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Animation: The Human Respiratory System

by Pearson
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The Human Respiratory System Let's review the structure and function of the different parts of the human respiratory system. The nasal cavity is where incoming air is filtered, warmed, and humidified. The pharynx is the place where the paths of food and air cross. The larynx produces voice sounds. The trachea is also called the windpipe. It branches into two bronchi, one leading to each lung. The diaphragm is the sheet of muscle that helps air move in and out of the lungs. Within the lung the bronchi (singular bronchus) branch repeatedly into finer and finer tubes called bronchioles. The bronchioles are fine tubes that carry inhaled air to the alveoli. The alveoli, where gases are actually exchanged, are air sacs clustered at the tips of the tiniest bronchia. The oxygen enters the circulatory system through the capillaries. Branches of the pulmonary arteries convey oxygen-poor blood from body tissues to the alveoli. And branches of the pulmonary veins transport Oxygen-rich blood that is lowest in carbon dioxide, back to the heart.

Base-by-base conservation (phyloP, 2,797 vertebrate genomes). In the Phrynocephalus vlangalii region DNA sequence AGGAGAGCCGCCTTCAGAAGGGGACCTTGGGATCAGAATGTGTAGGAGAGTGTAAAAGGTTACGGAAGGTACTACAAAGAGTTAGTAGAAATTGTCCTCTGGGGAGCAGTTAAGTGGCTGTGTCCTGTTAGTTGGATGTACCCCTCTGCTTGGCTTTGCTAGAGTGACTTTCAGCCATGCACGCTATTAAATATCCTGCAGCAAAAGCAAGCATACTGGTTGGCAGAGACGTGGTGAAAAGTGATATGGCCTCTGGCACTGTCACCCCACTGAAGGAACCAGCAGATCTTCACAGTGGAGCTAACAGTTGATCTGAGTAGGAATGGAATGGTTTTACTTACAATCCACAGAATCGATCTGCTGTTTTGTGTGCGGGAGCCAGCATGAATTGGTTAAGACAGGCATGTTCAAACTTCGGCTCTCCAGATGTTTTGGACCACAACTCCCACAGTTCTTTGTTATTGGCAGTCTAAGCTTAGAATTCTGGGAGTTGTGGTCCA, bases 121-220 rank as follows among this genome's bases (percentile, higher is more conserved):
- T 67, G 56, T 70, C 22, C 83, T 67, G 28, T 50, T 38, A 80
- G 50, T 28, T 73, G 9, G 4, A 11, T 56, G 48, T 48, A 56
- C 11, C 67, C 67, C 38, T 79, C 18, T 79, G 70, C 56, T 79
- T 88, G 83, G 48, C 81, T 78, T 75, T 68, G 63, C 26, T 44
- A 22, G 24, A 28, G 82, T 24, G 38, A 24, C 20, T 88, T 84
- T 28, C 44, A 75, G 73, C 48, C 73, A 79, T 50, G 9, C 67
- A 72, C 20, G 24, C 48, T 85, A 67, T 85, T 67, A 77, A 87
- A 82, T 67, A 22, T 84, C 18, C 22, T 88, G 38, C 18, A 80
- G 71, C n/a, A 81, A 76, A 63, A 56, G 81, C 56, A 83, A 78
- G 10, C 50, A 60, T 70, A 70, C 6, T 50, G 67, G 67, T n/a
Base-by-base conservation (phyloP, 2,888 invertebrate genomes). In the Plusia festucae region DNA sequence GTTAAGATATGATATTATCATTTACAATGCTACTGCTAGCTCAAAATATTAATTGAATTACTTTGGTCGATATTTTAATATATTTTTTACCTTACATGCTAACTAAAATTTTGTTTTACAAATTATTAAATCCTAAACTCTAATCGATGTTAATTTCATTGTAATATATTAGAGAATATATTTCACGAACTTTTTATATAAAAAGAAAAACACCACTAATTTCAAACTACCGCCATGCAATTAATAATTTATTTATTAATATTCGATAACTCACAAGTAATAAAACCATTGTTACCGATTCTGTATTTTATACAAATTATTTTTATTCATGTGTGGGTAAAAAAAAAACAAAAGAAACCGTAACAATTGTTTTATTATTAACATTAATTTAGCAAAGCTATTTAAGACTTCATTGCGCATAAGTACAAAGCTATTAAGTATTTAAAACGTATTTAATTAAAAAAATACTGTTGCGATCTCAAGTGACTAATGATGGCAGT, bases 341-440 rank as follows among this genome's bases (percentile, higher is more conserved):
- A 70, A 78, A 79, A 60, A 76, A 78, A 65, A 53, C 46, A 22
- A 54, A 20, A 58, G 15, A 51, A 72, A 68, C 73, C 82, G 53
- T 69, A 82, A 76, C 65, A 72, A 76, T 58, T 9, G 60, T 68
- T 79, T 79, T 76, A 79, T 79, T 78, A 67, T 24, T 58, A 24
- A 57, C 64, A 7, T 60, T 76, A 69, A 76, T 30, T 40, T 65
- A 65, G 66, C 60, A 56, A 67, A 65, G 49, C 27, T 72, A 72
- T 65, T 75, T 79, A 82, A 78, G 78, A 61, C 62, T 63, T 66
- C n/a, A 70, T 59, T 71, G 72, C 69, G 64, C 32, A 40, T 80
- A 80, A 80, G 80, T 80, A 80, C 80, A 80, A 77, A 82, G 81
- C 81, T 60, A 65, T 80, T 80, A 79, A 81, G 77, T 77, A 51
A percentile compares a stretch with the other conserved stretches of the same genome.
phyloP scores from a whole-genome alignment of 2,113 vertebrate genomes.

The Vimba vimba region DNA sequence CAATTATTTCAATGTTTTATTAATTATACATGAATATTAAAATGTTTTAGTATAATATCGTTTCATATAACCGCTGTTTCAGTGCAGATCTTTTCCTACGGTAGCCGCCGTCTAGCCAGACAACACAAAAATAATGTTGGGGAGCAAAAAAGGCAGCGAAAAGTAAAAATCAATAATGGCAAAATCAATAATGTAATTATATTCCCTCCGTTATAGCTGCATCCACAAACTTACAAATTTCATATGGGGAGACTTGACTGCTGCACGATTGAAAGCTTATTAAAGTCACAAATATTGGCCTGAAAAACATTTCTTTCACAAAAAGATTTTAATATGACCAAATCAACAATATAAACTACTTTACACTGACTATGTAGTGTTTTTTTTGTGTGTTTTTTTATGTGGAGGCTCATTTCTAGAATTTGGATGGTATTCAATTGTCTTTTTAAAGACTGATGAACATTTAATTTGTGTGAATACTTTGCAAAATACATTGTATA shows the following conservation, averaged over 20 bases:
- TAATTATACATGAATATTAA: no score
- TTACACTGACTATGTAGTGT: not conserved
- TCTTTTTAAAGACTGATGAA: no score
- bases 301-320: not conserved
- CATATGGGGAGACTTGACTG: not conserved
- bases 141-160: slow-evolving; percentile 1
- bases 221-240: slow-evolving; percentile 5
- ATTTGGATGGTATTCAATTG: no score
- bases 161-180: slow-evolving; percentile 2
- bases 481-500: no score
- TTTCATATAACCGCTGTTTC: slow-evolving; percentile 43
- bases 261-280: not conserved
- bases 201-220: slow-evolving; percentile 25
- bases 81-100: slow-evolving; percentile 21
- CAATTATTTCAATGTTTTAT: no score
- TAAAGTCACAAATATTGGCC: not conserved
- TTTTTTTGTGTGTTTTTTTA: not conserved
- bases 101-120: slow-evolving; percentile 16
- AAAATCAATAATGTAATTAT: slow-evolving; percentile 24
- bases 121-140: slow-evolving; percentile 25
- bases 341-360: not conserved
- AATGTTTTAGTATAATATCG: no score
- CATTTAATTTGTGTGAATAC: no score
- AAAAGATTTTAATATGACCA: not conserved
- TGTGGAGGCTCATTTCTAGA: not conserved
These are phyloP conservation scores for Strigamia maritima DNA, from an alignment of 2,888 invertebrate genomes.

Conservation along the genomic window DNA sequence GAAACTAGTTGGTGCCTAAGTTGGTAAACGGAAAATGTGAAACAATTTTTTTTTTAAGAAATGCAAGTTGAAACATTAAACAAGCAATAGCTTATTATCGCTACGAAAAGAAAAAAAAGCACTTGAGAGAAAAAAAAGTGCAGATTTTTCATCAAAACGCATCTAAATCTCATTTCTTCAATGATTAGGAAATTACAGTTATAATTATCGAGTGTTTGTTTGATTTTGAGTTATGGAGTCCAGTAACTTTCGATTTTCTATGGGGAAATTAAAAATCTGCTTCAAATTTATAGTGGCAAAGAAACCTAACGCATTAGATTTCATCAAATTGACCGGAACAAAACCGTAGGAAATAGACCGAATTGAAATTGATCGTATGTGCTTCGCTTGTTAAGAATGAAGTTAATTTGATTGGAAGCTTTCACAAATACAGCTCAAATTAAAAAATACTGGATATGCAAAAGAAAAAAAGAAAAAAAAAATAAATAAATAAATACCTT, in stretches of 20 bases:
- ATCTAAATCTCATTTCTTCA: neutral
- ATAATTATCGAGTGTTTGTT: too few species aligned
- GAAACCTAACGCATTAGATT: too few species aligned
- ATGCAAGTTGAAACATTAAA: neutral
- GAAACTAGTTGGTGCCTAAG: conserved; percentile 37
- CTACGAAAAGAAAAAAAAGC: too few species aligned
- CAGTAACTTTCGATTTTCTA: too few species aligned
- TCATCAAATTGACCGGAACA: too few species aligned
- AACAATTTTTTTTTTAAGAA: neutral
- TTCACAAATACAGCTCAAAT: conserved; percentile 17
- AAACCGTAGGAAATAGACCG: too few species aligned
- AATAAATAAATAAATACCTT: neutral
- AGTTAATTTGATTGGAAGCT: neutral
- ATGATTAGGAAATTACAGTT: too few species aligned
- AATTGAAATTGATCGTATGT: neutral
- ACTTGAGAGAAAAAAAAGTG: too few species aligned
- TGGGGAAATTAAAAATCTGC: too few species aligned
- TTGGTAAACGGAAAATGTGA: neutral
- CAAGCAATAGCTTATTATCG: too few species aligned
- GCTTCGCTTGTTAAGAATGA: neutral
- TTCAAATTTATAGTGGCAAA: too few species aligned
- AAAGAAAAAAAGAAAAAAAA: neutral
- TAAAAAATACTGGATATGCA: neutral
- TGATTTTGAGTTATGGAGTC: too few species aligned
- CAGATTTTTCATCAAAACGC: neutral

The Human Respiratory System Let's review the structure and function of the different parts of the human respiratory system. The nasal cavity is where incoming air is filtered, warmed, and humidified. The pharynx is the place where the paths of food and air cross. The larynx produces voice sounds. The trachea is also called the windpipe. It branches into two bronchi, one leading to each lung. The diaphragm is the sheet of muscle that helps air move in and out of the lungs. Within the lung the bronchi (singular bronchus) branch repeatedly into finer and finer tubes called bronchioles. The bronchioles are fine tubes that carry inhaled air to the alveoli. The alveoli, where gases are actually exchanged, are air sacs clustered at the tips of the tiniest bronchia. The oxygen enters the circulatory system through the capillaries. Branches of the pulmonary arteries convey oxygen-poor blood from body tissues to the alveoli. And branches of the pulmonary veins transport Oxygen-rich blood that is lowest in carbon dioxide, back to the heart.